Tag: Employment

Would Fewer High-skill Visas Really Mean More Jobs for Americans? Hmm…


As I write this, President Trump still hasn’t selected someone to chair his Council of Economic Advisers, much less filled all the CEA slots. That, even though Gary Cohn, head of Trump’s National Economic Council, recently said his boss has “every intention” of appointing a CEA chair. (Actually, it’s the law. The CEA was created by the Employment Act of 1946.) What’s more, the CEA chair apparently will not be cabinet-level in the Trump White House. Still, maybe now that Steven Mnuchin is on the job as Treasury secretary, a CEA pick will be forthcoming. Who knows?

But why does Trump even need a CEA? Some have suggested all the billionaire smarties in the Trump cabinet will supply all the economic wisdom Trump needs. I disagree, and outlined my counter argument recently in The Week. For more evidence, check out the recent IGM Forum survey question asked of top economists: “If the US significantly lowers the number of H-1B visas now, employment for American workers will rise materially over the next four years.”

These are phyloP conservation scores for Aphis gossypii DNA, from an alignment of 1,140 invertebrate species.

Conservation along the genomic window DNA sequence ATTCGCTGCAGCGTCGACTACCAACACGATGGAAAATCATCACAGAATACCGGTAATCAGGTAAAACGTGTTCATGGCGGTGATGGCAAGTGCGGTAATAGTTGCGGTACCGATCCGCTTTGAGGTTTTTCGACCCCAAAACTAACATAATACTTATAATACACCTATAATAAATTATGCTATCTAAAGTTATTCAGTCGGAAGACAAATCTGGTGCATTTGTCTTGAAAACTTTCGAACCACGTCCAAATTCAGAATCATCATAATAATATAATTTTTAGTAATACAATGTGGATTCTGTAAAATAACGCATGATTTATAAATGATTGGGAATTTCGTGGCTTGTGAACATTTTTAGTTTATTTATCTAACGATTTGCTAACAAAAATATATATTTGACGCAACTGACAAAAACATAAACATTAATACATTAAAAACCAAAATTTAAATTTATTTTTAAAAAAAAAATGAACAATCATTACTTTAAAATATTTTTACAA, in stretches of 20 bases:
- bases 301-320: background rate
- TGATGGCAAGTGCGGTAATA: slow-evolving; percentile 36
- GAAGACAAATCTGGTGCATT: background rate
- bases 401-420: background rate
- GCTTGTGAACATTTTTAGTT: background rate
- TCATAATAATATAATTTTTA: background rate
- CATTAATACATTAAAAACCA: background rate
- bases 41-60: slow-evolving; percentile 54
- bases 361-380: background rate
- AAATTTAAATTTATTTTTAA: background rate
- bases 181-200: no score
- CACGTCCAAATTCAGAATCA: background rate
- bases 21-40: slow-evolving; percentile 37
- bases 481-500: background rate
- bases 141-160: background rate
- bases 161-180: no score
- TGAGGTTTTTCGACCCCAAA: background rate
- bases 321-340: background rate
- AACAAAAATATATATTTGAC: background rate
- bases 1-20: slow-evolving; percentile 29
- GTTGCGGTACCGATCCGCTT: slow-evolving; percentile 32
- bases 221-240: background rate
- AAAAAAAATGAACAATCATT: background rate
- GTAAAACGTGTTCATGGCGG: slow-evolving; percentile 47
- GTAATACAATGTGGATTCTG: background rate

August Jobs Report: The Most Boring Economic Expansion Ever Keeps Being Boring



As I tweeted about the August jobs report: “So 151,000 new August jobs, under expectations. Unemployment, employment, participation, and U-6 rates all stay the same.” I could also have tossed in the meh numbers on wage growth (slowed a bit, though keep in mind inflation is quite low) and long-term unemployment (stable but high).

IMO, nothing to change the presidential race or give the Fed reason to hike. Regarding the latter point, just slow enough. Indeed, odds of a September rate hike by the Fed have fallen to 18% from 24% yesterday. Certainly not everyone agrees. Barclays: